By Dave Crawley

Follow KDKA-TV: Facebook | Twitter

PITTSBURGH (KDKA) — It’s well known that dams on Pittsburgh area rivers are dangerous for boaters, or anyone who is unaware.

READ MORE: Search For Suspects Continues After Student Killed In Shooting Outside Oliver Citywide Academy

The Army Corps of Engineers is now trying to help kayakers safely avoid the treacherous dam beyond Highland Park Bridge.

“Along the river bank, there’s signs,” said John Dilla, Chief of Locks and Dams for the Corps of Engineers. “Here along the river at Lock 2, there’s caissons. We need to do maintenance on those. So, look for those signs along the riverbank and the buoys are out there.”

Dilla motors toward the left side of the dam on an Army Corps boat.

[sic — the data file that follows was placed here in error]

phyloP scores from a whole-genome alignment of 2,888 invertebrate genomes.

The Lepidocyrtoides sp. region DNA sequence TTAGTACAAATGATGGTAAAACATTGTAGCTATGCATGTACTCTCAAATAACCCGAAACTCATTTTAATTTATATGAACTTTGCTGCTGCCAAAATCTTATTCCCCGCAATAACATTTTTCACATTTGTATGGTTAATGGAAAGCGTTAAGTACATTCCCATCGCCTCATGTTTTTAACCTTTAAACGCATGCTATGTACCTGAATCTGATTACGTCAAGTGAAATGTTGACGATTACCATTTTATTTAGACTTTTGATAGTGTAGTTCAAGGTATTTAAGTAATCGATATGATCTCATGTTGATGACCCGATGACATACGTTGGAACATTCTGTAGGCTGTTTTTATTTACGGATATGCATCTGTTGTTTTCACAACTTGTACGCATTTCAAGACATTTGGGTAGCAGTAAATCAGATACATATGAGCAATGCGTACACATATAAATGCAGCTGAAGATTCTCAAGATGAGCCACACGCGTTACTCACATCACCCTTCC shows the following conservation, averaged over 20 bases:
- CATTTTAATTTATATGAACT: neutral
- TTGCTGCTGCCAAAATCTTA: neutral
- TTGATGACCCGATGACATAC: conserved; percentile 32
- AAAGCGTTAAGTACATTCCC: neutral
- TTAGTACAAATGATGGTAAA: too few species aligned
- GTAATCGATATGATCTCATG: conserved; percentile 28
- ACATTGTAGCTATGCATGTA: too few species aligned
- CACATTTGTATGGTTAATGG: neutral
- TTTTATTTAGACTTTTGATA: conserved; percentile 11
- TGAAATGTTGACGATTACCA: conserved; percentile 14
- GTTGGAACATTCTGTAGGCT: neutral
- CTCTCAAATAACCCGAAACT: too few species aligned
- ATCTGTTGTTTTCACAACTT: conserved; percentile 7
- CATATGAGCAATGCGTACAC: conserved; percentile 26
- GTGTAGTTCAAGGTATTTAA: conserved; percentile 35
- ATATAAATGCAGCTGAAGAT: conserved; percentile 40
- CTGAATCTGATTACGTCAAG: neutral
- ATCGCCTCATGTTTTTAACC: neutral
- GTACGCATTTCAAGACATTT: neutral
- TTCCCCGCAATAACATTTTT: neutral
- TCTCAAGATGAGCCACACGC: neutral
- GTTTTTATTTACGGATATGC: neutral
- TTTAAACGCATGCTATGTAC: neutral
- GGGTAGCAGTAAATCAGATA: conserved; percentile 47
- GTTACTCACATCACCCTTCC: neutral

The gates of Lock and Dam Number Two slowly open to admit the vessel and the kayaks that follow.

READ MORE: When Should You Take A PCR Test Vs. A Rapid Antigen Test?

“The dam is there to maintain the navigation channel,” Dilla said. “But you can’t get around it safely. So the lock is there to get you around the dam.”

Hooks are lowered down the side of the lock, securing the kayaks as the water drops.

“We wait until every boat is secure and everybody’s tied off before closing those gates and then what he’s going to do is open up the emptying valve, just like pulling the plug in a bathtub and start letting the water out.”

The water drops 18 feet. It will take about thirty minutes from start to finish.

It’s not just the best way downriver, it’s the only way. Once the kayakers pass through the lock, they see the falls from the other side.

MORE NEWS: Fox Chapel Area School District Brings New Therapy Resource To Students And Staff

They see the power, the danger that they missed.